Discuss the relationship between sexual selection and human reproductive behaviour. (24 marks)

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Discuss the relationship between sexual selection and human reproductive behaviour. (24 marks)
        Jun ‘12

Human reproductive behaviour is an evolutionary approach as it tries to explain behaviour from the point of view of how it has evolved. Sexual selection is the process in which a species changes over time as a result of the passing on of the genes that make one individual more attractive than another. For example, evolutionary psychologists explain the relative hairlessness of humans in terms of sexual selection, as this trait was adaptive in that it enhanced reproductive fitness by indicating hygiene; it has evolved and developed over the centuries as it confers a net benefit.

There are two types of sexual selection: Intra-sexual selection is the competition within males as females are scarce resource for which males compete. Due to intra-sexual selection, men have evolved to have larger, more triangular backs which indicate strength and make them more attractive to females. Females on the other hand have evolved to have a typical hour-glass figure, which indicates health and fertility, making them attractive to male. Inter-sexual selection involves the apparent “choosiness” of females. Females invest highly in their offspring, and as a consequence, seek partners that can provide resources and protect them from predators. As a result of sexual selection, both males and females have evolved certain mate preferences which in turn, has lead to the evolution of certain physical characteristics.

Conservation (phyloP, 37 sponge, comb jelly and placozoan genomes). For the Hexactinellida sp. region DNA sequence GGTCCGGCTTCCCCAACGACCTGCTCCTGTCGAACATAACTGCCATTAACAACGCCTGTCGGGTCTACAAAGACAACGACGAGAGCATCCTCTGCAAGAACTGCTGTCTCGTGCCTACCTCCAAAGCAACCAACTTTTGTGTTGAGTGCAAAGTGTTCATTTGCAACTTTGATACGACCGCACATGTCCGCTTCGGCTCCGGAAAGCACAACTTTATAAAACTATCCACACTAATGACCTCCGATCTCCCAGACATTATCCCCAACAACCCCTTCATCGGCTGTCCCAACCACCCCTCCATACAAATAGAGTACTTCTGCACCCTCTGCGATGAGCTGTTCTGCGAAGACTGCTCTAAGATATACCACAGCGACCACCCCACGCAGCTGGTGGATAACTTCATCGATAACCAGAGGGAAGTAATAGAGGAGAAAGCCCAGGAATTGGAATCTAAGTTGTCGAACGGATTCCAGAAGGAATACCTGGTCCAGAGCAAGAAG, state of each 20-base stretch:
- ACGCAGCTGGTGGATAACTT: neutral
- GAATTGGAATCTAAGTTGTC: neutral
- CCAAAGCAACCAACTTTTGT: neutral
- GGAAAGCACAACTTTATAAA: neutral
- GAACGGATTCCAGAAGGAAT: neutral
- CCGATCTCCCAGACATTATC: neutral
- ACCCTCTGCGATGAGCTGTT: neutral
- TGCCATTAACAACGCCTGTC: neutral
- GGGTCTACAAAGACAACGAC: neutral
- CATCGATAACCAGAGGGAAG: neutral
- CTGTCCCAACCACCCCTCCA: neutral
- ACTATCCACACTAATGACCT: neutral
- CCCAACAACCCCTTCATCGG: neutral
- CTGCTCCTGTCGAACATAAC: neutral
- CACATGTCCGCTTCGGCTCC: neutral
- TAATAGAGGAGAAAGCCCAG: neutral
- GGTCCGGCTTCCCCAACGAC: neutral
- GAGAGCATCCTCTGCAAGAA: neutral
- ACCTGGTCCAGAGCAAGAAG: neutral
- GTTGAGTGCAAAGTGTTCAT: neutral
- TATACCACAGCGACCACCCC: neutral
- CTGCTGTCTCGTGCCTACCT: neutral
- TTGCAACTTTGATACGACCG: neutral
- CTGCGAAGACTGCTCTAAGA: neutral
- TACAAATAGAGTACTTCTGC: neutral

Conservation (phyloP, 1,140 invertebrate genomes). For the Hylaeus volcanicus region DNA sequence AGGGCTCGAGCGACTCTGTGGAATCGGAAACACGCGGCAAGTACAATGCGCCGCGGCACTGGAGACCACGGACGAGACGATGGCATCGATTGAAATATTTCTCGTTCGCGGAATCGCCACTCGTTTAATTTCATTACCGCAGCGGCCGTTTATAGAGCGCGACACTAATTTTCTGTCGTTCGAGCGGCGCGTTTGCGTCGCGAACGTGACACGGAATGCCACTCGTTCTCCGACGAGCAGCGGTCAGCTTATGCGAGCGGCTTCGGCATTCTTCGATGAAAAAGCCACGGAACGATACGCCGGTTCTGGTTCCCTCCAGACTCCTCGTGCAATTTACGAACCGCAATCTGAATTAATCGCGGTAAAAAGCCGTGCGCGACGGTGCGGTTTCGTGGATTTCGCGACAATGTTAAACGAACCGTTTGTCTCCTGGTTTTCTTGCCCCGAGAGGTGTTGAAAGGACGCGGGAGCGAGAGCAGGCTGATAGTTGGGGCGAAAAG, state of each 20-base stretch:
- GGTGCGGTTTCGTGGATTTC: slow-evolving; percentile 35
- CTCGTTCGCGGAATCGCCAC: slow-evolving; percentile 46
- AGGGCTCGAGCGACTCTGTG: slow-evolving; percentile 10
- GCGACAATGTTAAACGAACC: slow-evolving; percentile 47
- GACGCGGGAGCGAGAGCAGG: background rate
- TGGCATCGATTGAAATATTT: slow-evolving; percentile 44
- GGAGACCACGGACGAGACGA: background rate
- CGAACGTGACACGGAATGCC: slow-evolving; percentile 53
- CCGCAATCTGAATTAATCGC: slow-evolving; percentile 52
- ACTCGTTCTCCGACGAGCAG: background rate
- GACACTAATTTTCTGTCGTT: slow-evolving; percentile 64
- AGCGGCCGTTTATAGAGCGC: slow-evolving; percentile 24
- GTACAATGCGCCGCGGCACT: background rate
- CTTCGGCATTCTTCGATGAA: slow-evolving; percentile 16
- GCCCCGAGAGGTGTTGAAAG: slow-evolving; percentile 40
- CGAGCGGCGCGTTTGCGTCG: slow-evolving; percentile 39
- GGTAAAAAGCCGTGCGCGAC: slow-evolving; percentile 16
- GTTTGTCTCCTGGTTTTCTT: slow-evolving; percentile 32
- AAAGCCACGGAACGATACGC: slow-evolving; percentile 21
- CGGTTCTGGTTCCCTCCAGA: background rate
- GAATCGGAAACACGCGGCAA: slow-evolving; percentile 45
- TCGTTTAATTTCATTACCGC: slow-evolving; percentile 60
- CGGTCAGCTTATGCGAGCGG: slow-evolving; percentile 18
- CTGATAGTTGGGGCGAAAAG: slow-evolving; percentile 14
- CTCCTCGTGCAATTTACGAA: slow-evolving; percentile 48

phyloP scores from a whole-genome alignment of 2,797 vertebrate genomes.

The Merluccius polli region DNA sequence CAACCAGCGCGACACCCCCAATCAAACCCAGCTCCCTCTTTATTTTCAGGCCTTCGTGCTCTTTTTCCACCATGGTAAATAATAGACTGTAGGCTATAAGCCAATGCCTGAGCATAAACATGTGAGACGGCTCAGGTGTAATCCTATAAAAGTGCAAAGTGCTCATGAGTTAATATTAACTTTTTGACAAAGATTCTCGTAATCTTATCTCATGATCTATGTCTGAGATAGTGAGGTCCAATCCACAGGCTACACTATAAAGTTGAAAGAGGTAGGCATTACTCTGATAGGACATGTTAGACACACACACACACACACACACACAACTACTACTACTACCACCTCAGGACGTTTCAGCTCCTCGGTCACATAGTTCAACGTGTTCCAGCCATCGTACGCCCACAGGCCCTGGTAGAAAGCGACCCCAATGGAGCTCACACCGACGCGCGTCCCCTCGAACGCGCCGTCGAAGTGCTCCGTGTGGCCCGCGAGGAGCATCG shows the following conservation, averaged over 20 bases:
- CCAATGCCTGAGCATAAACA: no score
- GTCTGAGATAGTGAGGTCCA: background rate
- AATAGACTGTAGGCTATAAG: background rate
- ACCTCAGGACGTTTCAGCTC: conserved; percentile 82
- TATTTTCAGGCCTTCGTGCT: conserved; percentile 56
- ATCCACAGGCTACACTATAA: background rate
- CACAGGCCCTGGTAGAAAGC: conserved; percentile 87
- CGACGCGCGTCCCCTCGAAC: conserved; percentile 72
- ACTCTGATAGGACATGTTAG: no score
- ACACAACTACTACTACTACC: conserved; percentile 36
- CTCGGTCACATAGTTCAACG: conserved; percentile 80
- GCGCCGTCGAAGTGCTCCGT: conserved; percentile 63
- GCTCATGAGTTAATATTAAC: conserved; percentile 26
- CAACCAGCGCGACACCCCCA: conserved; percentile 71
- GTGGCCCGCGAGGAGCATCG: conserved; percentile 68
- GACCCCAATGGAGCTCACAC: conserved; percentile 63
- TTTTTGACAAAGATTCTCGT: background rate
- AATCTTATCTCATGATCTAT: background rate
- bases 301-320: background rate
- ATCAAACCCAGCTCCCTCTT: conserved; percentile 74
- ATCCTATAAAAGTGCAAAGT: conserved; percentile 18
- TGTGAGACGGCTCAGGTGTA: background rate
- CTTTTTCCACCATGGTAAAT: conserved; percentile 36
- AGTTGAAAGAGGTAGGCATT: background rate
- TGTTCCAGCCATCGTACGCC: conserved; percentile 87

Buss (1989) conducted a cross cultural study (37 cultures) using over 10,000 men and women. The data used to collect the data from the participants covered demographic information, e.g. age, gender, marital status etc. they also asked about preferences for variables such as marriage, age differences and characteristics in a mate. They found that women valued variables associated with gaining resources (e.g. money, safe environment etc), whereas men valued variables associated with reproductive capacity (e.g. youth, physical attractiveness etc).  We can conclude that historically women haven’t been able to provide for themselves so look for men who can. Men on the other hand have been limited to fertile women so have evolved to be attracted to women with a high likelihood of reproducing, so in essence younger women. Therefore most findings supported the idea that men and women differ consistently in the characteristics they find attractive in a potential mate. This shows evidence of intersexual selection as males and females look for different things in a potential mate.

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There are some drawbacks with this study, e.g. the use of questionnaires. There’s always going to be social desirable answers as every individual wishes to comply with the social norms. Also the independent variable is one which cannot be controlled as it is naturally occurring so the only way to gain validity from this experiment is by applying the theory to the results making them unfalsifiable. Buss did not use a representative sample. In his study people living in rural areas were underrepresented as were those individuals who were less educated as the study relied on people completing a questionnaire. ...

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